Note that these curved grating stimuli were generated by periodically repeating an elliptical contour (see Figure 1, Materials and methods), resulting in, for high curvature gratings, high spatial frequency content in the flanks of the stimulus. If the curvature response was primarily due to high spatial frequency, then the curvature map and the high spatial frequency preference should have high overlap. However, this was not observed (Figure 2H), suggesting it is unlikely that the curvature response is primarily due to high spatial frequency content. We also examined the difference between high curvature degree and low curvature degree gratings, which have different spatial frequency content; as these maps are quite similar (Figure 2—figure supplement 4), it is unlikely that curvature domain response is due to spatial frequency content. We also observed that maps were stable over time, indicating these maps are unlikely to be artifactual (Figure 2—figure supplement 5). Furthermore, examination of images obtained in response to scrambled curved gratings minus straight gratings did not result in structured maps (Figure 2—figure supplement 6), suggesting that, when compared with straight gratings, it is not the presence of multiple orientations or multiple spatial frequencies alone that produced structured maps. In addition, the sizes of curvature domains (mean = 434 μm for all three cases) fall within the 200–500 μm range of functional domain sizes in V4 (Tanigawa et al., 2010; Li et al., 2013; Ghose and Ts'o, 2017). These data thus suggest that curvature maps are not artifactual and are distinct from previously described functional maps in V4.

We further examined selectivity of response of curvature domains by comparing magnitude of reflectance change in response to curved vs. straight grating stimuli. Reflectance change timecourses were typical of cortical intrinsic signals in V4, characterized by 2–3 s peak times and 0.01–0.03% amplitudes. As expected (Figure 2L, Col), color domains exhibited robust response to isoluminant color gratings (black) but weak response to achromatic gratings (gray); and failed to distinguished curved (red) vs straight (gray) gratings (Wilcoxon test, p=0.06, all three cases). Similarly (Figure 2L, HSF), high spatial frequency preference domains responded strongly to achromatic gratings of high spatial frequency (black) but poorly to low spatial frequency gratings (gray); and failed to distinguish curved (red) vs. straight (gray) gratings (high spatial frequency domains, p=0.77, all three cases) (see Figure 2—figure supplement 7 for supporting graphs). These analyses indicate that curvature processing is not subserved by color or high spatial frequency domains.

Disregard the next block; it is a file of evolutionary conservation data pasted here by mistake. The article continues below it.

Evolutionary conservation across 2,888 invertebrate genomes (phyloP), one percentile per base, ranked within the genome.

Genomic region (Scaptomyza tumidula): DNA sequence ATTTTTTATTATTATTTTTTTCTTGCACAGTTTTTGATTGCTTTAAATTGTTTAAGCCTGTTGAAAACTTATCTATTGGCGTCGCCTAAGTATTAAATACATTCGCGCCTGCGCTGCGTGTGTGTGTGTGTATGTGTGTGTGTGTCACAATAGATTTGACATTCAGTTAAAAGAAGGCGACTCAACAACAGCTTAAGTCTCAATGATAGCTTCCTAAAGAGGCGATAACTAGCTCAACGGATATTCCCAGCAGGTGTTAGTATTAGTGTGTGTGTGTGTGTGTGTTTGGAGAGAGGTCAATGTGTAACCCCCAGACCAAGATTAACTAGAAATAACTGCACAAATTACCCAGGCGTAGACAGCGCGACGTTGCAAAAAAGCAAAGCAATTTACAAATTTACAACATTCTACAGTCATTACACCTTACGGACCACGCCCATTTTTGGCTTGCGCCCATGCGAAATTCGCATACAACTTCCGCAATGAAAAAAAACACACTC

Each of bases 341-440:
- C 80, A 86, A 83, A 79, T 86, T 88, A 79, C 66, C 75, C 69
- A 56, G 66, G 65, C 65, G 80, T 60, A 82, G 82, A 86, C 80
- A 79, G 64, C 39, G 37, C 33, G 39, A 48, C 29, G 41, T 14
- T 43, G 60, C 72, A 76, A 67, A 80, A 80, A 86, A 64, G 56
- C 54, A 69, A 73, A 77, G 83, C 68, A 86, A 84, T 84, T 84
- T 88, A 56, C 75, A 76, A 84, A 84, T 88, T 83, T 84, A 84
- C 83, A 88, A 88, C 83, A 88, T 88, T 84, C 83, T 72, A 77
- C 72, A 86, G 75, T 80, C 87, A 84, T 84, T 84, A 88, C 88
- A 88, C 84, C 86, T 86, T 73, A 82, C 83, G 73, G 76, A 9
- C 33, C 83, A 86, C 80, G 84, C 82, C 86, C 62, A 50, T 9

We also found that preferences of orientation domains and curvature domains were distinct. As expected (Figure 2L, 0°, 45°, 90°, 135°), straight orientation domains exhibited strongest response to gratings of their respective optimal orientations (black), weak responses to other straight orientations (gray), and weak response to curved gratings (red). Curvature domains, in contrast, exhibited strong preference for curvature stimuli. As shown in Figure 2J left, timecourses of curvature domains revealed strongest amplitudes for curvature gratings (red lines, Case 1), but relatively weak response to straight gratings (gray lines). Similar preferences are evident for both Case 2 (middle) and Case 3 (right). This is quantitatively summarized in (Figure 2L, Cur, red).

To further test whether this differential response is due to curvature, in two cases, we examined response to flashed curved and straight lines. As shown in Figure 2K, using the same pixels from which significant curved grating responses were obtained, we found that response of curvature domains to single flashed curved lines (red lines) was significantly greater than that to single straight lines (gray lines). Thus, curvature domains displayed preference for curved over straight contours for both grating and line stimuli, supporting a curvature-specific response. This curved line response is quantitatively summarized in (Figure 2L, Cur, red hatch). [Note that, in comparison, straight orientation domains and high spatial frequency domains exhibited weak responses to flashed curved lines (Figure 2—figure supplement 8)].